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Kurdish referendum a double-edged sword for Russia

Although Russia says it respects Iraqi Kurds' desire for self-determination, their independence is probably not in Russia's best interest.
Russian Foreign Minister Sergei Lavrov (R) and co-chair of the pro-Kurdish Peoples' Democratic Party (HDP) Selahattin Demirtas arrive for a meeting in Moscow, Russia, December 23, 2015. REUTERS/Maxim Shemetov - GF10000274576

The runup to the Kurdish independence referendum that took place Sept. 25 revealed just how politically intertwined different actors are in the modern Middle East. Russia is no stranger to diplomatic games and typically follows a strategy of inserting itself into the most dynamic contexts, hoping to reap benefits and make itself more visible in the region.

It's hard to identify a clear and coherent Russian policy toward Iraqi Kurdistan. Moscow's partnerships with the central government in Baghdad and the Kurds in Erbil are highly situational. However, Moscow shares strong historic ties with both governments. Russia’s relationship with Baghdad goes back to 1958 when Iraqi Gen. Abdul Karim Kassem overthrew the pro-West monarchy. Kurdistan has a more intricate partnership. The decade that the late Mustafa Barzani spent in exile in the Soviet Union seems to have created a strong link between the Barzani clan and Moscow; Mustafa's son, Massoud Barzani, is president of the Kurdistan Regional Government in Erbil.

However, whatever relations Russia has developed with Baghdad and Erbil over the years, the Kurdish independence issue is not confined to Iraq; it echoes in Syria, Turkey and Iran. Russian Foreign Minister Sergey Lavrov recently told the TV channel Rudaw, “The Kurdish issue has implications beyond the borders of present-day Iraq” and may have “political, geopolitical, demographic and economic consequences."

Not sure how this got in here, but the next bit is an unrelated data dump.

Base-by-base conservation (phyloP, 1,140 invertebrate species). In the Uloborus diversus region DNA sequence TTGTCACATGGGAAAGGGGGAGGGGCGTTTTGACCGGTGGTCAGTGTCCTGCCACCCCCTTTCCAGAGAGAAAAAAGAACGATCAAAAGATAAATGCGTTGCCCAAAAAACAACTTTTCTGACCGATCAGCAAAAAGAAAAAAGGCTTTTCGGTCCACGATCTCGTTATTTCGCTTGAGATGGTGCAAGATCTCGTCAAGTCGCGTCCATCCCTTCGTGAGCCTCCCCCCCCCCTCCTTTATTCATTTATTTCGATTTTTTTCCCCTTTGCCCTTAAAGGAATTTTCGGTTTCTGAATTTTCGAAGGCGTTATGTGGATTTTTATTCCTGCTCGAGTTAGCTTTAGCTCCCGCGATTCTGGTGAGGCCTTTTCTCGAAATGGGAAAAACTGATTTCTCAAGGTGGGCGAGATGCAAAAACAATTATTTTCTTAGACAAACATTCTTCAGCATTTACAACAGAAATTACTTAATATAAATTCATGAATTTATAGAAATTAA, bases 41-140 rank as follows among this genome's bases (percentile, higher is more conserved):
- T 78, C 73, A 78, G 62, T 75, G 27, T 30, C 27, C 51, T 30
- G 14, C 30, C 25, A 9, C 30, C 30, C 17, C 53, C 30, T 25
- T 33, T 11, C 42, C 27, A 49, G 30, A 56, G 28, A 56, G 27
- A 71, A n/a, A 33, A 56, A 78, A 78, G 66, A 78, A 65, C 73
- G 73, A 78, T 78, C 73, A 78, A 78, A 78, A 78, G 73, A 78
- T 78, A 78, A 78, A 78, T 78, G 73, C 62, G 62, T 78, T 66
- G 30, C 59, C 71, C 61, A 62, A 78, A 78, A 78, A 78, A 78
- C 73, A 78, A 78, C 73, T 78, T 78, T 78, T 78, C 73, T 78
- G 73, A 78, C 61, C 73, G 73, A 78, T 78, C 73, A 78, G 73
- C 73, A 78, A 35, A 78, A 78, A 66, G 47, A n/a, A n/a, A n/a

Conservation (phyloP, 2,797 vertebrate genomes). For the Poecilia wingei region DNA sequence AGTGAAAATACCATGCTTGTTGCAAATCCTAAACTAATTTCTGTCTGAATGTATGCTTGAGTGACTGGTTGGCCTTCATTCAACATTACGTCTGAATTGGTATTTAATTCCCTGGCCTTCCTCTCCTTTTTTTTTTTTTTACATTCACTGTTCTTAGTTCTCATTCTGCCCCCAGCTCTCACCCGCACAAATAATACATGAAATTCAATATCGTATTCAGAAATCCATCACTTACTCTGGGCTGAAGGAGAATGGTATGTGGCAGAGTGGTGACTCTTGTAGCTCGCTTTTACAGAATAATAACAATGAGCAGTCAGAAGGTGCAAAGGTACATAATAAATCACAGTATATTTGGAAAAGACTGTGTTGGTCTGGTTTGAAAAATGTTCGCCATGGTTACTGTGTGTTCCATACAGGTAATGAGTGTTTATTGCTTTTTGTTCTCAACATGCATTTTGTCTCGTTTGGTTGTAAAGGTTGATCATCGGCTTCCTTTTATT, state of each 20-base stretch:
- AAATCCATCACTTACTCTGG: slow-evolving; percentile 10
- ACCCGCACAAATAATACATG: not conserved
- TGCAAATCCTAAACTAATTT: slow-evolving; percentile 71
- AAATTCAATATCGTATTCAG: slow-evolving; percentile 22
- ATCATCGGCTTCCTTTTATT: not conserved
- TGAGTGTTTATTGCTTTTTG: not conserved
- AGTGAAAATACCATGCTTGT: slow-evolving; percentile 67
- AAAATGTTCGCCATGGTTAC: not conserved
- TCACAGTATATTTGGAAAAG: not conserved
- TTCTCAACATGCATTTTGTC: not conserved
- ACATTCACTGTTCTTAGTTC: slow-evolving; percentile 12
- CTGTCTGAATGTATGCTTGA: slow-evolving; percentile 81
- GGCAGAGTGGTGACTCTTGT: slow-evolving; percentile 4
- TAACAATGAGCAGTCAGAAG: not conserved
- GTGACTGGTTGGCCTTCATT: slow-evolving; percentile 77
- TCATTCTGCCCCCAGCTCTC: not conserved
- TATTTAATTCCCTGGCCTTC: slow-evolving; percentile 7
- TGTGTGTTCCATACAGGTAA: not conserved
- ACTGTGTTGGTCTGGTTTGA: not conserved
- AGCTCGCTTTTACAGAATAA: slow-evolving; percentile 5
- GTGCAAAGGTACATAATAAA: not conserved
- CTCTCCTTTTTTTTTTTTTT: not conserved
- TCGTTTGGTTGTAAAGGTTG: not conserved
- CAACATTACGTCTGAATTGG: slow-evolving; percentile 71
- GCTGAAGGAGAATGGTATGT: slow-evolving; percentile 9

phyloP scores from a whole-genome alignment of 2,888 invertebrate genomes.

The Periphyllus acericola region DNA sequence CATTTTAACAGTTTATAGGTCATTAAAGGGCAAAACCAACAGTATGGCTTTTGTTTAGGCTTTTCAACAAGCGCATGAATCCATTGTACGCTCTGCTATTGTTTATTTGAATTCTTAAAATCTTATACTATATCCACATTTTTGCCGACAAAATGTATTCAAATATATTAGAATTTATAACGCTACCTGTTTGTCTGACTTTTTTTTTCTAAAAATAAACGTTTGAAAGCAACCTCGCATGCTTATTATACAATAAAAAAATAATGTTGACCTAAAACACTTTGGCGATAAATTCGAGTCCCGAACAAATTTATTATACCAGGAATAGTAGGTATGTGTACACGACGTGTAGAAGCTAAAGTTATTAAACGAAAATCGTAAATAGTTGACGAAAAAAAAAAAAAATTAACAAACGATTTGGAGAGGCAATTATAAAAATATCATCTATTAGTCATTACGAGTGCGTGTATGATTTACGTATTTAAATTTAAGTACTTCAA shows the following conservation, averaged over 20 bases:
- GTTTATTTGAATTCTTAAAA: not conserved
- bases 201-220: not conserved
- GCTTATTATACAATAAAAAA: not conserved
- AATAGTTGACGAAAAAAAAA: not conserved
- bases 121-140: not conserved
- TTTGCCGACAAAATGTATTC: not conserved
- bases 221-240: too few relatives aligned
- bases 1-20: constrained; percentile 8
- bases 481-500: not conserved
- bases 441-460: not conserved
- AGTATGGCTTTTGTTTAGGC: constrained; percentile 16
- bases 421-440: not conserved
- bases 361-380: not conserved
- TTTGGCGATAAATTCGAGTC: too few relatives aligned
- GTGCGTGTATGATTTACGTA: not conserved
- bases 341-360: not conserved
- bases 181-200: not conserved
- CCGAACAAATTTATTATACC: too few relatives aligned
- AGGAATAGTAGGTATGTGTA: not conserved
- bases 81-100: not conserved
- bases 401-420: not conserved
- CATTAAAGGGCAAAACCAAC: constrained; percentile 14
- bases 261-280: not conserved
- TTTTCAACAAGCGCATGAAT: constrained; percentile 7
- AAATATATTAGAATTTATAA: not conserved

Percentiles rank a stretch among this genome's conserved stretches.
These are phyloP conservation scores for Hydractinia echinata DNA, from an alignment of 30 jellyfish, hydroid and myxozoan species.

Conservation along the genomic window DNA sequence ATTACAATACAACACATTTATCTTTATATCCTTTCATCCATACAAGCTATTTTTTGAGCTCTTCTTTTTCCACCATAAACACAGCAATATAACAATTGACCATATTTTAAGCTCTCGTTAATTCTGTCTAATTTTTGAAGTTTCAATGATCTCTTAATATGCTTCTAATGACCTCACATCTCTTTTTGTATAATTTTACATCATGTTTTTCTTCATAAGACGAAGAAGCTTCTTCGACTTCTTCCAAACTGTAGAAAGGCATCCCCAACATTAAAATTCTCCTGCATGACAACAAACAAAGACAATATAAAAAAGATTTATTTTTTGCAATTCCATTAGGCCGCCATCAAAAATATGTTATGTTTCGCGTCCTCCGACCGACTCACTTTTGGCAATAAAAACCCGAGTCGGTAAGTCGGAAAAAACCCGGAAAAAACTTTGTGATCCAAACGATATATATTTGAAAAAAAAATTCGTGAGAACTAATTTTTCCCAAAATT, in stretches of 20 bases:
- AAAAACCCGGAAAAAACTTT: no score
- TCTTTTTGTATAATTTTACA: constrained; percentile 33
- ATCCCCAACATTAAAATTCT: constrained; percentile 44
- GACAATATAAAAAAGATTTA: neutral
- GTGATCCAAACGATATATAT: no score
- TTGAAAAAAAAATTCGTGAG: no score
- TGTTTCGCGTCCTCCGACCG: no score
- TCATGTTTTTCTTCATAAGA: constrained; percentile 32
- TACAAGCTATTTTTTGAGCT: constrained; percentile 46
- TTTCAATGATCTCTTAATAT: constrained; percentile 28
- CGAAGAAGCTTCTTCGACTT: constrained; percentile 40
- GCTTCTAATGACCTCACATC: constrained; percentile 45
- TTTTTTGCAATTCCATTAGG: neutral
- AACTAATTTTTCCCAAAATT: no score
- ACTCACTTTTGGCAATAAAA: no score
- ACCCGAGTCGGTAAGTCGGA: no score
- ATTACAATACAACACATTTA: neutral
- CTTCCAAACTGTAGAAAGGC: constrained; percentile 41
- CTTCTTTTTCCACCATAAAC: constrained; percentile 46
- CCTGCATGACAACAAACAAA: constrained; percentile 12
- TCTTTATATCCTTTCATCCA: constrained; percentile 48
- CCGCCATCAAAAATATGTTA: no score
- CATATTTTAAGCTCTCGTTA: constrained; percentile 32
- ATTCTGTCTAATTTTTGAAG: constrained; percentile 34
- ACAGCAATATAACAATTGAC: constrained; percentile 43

Russia’s attempts to market itself as an influential decision-maker on all things Syrian have yielded results. During the past two years, officials from Baghdad and Erbil have flocked to Moscow, each making generous offers of cooperation to Russia. Arguably, all three parties found this to be a convenient arrangement: Both Iraq and Kurdistan present Moscow as a strong advocate of their political position regarding the opponent, while Russia gains benefits in the form of energy and arms deals and projects an image of a great power in the Middle East.

Russia’s ambivalence about its priorities in Iraq resulted in an odd stance on the Kurdish referendum. In official comments, Russian diplomats openly and repeatedly say they support Iraq's territorial integrity — although apparently not for Iraq's sake, but rather because Iraq's unity is “important for maintaining stability and security in the region and for resolving those critical problems that [abound in this region].” However, the narrative that Russia feeds to Kurdistan is significantly more nuanced. In an August interview with Kurdish media, the deputy head of Russia’s consulate in Erbil made a bold statement that Moscow would “support the decision made by the people of Kurdistan because it is a decision through referendum.” Coupled with active commercial dealings with Erbil, this ambiguous signaling empowers Kurdistan to claim Russian diplomatic support.

Beyond what Russian diplomats say or imply, all things considered, Kurdistan independence by and large would likely hurt Russia’s interests in the region. It would not only jeopardize Russia's relations with Baghdad — arguably an important partner, and with whom Moscow just two weeks ago restored direct air connection after 13 years — but would also put Russia at odds with Turkey and Iran, two powers Moscow is presently aligned with in the Middle East.